No environment will display this messiness more clearly than smaller groups of people that gather for the express purpose of engaging in gospel transformation. Because sin is wrapped around our hearts and our souls, extricating ourselves from its grasp creates very real trauma. Our tendency to think that our value to others is based on perfect performance is perhaps the greatest threat to the change that only the gospel can bring - how could it not be if the biggest reason I need the gospel is because I am ridiculously imperfect.
There will be times when the process of change is very evident and results in someone holding a box of Kleenex. Other times the process will take place internally and all that might bubble to the surface is a look or words largely devoid of apparent emotion.
I was thinking and praying this morning about what it looks like to practically take care of other people in groups such as this. Here are a few things I wrote down:
Pursue a heart and mind that honestly sees yourself as someone desperately in need of the gospel.
Show up with the gospel as your agenda. The intent is the slow process of transformation.
Show up to take care of other people in the group. This is not just the leader's responsibility. If everyone shows up to take care of each other, then no one gets left out.
Learn to listen well. This includes interacting with a person's story with empathetic and clarifying questions.
Follow-up with people. One-on-one communication through e-mails, phone calls or face-to-face meetings is critical to helping people work through the implications of the gospel.
Continue the story. Pursue opportunities in future group meetings to ask how the process of change is progressing.
In Psalm 35:27 we read, 'Great is the LORD, who delights in the welfare of his servant!' I was sitting here thinking about the tendency among people who look at life through a Calvinistic lens to struggle to make sense of language that has God delighting in his people because of theological convictions about our natural condition and God's involvement in our lives.
Because we see the scriptures portray people as 'weak, ungodly and sinners' (Romans 5:6,8) and because we describe God as One who is holy and cannot bear to be in the presence of sin, we seem to be left with the conclusion that God is always out to get us, barely tolerating our existence and possibly guilty of passive aggression by using us as bowling pins in his own little cosmic game.
It's also possible to conclude that God can't be too particularly concerned for our good, given that life seems to be filled with pain, heartache, disappointment and frustration more often than we'd care to remember. If God delights in my welfare and if he is all-powerful and if he is intimately involved in the particulars of my life (the historic, biblical teaching of God's providence), then why does life keep knocking me around?
Perhaps this helps. I'm also reading through the Old Testament book of Lamentations, which paints a rather dark and disturbing picture of life in Jerusalem in the days leading up to their exile. It is ugly and brutal and void of hope. The city is destroyed, the economy and infrastructure is decimated, people have lost all civility - to the point where mothers boil their own children just to keep themselves alive.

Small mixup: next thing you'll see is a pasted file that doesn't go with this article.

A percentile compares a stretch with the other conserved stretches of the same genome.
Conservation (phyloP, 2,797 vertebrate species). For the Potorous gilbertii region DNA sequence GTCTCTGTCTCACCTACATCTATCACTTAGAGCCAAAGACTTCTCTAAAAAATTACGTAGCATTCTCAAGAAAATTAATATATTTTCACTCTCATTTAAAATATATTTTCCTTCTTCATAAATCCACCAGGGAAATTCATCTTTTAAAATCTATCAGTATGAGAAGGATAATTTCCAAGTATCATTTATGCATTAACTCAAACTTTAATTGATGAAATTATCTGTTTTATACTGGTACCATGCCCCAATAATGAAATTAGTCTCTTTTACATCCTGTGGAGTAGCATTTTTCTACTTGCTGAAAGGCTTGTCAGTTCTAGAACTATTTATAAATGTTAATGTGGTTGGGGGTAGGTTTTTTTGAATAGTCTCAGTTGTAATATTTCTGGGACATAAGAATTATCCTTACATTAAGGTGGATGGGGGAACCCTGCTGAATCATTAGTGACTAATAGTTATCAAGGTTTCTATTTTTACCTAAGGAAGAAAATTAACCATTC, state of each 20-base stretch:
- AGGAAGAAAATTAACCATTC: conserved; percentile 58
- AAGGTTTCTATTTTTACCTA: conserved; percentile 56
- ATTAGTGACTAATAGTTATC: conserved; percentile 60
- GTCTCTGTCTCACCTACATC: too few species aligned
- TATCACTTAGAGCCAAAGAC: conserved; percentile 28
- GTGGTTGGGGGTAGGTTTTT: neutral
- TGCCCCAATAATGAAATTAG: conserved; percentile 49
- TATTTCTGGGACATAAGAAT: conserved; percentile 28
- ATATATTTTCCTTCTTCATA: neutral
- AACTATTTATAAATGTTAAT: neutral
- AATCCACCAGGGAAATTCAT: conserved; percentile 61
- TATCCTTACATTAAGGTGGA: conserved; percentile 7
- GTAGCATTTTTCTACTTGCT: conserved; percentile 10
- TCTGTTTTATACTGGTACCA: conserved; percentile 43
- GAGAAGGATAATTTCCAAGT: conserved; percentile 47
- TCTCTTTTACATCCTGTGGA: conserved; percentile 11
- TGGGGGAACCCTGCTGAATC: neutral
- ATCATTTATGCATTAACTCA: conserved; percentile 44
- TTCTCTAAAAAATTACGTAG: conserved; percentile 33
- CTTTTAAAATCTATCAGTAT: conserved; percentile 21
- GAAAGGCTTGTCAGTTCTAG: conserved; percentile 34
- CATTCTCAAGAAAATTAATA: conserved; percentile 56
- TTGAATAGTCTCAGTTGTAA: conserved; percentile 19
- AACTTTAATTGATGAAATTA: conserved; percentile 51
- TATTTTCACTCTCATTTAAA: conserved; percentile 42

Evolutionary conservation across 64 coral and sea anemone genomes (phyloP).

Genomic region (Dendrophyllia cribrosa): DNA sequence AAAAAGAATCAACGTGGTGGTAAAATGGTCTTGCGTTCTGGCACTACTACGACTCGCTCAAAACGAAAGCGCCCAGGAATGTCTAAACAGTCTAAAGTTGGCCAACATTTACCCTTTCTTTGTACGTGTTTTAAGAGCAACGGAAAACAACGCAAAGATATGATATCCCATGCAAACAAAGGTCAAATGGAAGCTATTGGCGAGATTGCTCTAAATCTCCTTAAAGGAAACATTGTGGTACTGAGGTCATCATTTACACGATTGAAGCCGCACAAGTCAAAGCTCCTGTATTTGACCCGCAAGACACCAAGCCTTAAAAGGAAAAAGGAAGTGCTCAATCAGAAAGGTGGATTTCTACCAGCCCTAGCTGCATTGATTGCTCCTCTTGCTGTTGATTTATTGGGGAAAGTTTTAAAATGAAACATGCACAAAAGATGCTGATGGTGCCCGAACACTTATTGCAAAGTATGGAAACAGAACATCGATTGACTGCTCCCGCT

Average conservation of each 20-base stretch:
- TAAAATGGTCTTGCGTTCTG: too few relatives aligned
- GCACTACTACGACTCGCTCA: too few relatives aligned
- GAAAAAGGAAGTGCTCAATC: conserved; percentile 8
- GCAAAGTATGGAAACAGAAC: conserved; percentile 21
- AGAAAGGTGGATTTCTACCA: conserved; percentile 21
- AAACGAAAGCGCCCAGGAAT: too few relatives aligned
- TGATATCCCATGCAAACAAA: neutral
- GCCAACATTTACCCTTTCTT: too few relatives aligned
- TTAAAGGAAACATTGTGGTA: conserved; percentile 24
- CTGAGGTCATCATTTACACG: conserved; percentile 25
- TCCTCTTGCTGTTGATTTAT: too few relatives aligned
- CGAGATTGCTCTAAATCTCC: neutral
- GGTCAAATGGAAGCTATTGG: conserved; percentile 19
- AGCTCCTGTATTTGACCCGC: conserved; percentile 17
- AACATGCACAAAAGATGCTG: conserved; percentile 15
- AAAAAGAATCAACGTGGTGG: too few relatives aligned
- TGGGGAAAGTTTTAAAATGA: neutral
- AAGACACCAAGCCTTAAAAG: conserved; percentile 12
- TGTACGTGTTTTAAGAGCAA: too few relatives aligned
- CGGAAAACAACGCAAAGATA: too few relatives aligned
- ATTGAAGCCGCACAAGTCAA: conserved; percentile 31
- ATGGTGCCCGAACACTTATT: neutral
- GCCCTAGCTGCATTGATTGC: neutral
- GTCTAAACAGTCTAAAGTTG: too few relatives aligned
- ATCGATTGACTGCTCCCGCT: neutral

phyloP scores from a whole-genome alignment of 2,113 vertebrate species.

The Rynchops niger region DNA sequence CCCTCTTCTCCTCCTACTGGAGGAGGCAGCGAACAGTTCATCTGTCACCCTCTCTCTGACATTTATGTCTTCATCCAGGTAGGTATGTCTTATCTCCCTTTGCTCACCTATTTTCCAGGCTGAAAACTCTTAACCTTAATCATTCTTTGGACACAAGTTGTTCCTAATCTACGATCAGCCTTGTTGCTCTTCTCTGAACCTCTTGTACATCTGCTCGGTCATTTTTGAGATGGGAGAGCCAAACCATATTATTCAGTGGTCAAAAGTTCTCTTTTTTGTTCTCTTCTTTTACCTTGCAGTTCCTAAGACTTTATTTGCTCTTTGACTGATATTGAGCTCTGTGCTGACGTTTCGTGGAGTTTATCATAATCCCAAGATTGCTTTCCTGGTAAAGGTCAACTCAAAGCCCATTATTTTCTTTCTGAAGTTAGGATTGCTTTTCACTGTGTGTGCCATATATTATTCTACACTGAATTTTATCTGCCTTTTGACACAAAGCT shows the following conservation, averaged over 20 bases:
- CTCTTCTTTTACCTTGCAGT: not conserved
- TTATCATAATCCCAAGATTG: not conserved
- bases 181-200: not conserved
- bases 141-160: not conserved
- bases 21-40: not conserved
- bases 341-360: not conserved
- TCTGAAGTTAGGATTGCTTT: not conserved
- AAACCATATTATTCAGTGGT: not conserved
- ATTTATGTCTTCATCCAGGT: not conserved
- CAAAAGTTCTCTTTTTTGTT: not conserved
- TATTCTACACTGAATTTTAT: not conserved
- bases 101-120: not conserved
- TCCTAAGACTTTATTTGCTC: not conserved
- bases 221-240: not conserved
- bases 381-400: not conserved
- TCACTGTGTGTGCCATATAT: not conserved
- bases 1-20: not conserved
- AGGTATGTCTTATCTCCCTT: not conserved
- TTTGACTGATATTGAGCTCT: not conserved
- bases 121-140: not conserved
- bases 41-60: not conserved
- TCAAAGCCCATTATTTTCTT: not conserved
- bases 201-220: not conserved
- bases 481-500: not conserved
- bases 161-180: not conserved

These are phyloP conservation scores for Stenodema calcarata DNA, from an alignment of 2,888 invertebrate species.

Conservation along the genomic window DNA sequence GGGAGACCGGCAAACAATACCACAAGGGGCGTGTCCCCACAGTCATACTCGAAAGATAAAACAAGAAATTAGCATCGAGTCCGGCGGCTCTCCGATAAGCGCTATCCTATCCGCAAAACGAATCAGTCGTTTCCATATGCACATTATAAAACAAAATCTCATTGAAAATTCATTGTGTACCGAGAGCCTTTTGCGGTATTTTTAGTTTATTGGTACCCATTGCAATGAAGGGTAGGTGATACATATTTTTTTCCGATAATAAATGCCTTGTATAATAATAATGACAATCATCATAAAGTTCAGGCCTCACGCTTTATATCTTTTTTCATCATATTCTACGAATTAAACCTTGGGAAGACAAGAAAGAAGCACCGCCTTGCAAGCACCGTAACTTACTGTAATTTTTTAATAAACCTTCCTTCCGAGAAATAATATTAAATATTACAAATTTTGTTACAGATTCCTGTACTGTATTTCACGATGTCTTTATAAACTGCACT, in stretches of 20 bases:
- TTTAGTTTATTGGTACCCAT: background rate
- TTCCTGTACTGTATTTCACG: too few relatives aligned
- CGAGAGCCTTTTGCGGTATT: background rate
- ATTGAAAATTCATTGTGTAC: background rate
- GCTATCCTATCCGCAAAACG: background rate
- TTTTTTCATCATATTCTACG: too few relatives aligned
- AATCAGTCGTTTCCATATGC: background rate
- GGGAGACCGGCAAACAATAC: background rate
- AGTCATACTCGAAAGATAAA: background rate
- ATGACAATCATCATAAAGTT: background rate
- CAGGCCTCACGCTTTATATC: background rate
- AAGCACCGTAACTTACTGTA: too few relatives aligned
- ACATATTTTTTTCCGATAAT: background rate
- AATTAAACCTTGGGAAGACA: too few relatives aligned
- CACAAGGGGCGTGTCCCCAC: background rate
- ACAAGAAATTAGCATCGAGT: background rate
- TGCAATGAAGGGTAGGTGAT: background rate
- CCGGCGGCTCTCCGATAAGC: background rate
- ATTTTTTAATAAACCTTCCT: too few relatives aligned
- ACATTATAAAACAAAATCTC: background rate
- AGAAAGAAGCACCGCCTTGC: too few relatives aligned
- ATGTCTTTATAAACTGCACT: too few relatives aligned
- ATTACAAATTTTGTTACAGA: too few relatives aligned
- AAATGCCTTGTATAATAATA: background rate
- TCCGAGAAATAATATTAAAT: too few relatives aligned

Yet in the midst of that darkness, the smallest beam of light appears as the writer can't shake this hope-filled reality (Lamentations 3:22-23):
The steadfast love of the LORD never ceases/his mercies never come to an end; they are new every morning; great is your faithfulness.
Some of us have found ourselves singing Thomas Chisholm's hymn, Great Is Thy Faithfulness, which includes the line, 'all I have needed, thy hand hath provided.' More than once, I've found myself struggling to believe that, particularly when I watch friends walk through hell. I often thank God for the fact that his mercies are new every morning but some mornings provide a lot of cloud cover that keeps me from seeing the light of those mercies.
Because life is hard and cruel at times, words like this ring hollow until we understand that what lies at the center of God's mercies and what we experience as the essence of God's delight in us is not a safe, secure, and comfortable life free from anything that threatens the serenity of that life. If God's care and concern for us is limited to life going smoothly, then disappointment and disillusionment will reign.
As is the case so often, if we would simply keep reading and listening, the apparent incongruity between God's promises and our reality gets shored up. Instead of defining the content of God's mercies ourselves, God provides a picture of what he gives us time and time again in never-ending supply in the very next verse (Lamentations 3:24):
'The LORD is my portion,' says my soul, 'therefore I will hope in him.'
Our hope is not found (ultimately) in the details of life - what God provides us in even the most hopeless of circumstances is both the knowledge and experience of himself. Our experience of delight in this life is far more stable than anything or anyone found in this world - what God intends to thrill us with are the contours of his character, seen in the pages of the scriptures and experienced in strangely powerful ways on even the darkest of days.
Thou lovely source of true delight
Whom I unseen adore
Unveil Thy beauties to my sight
That I might love Thee more,
Oh that I might love Thee more.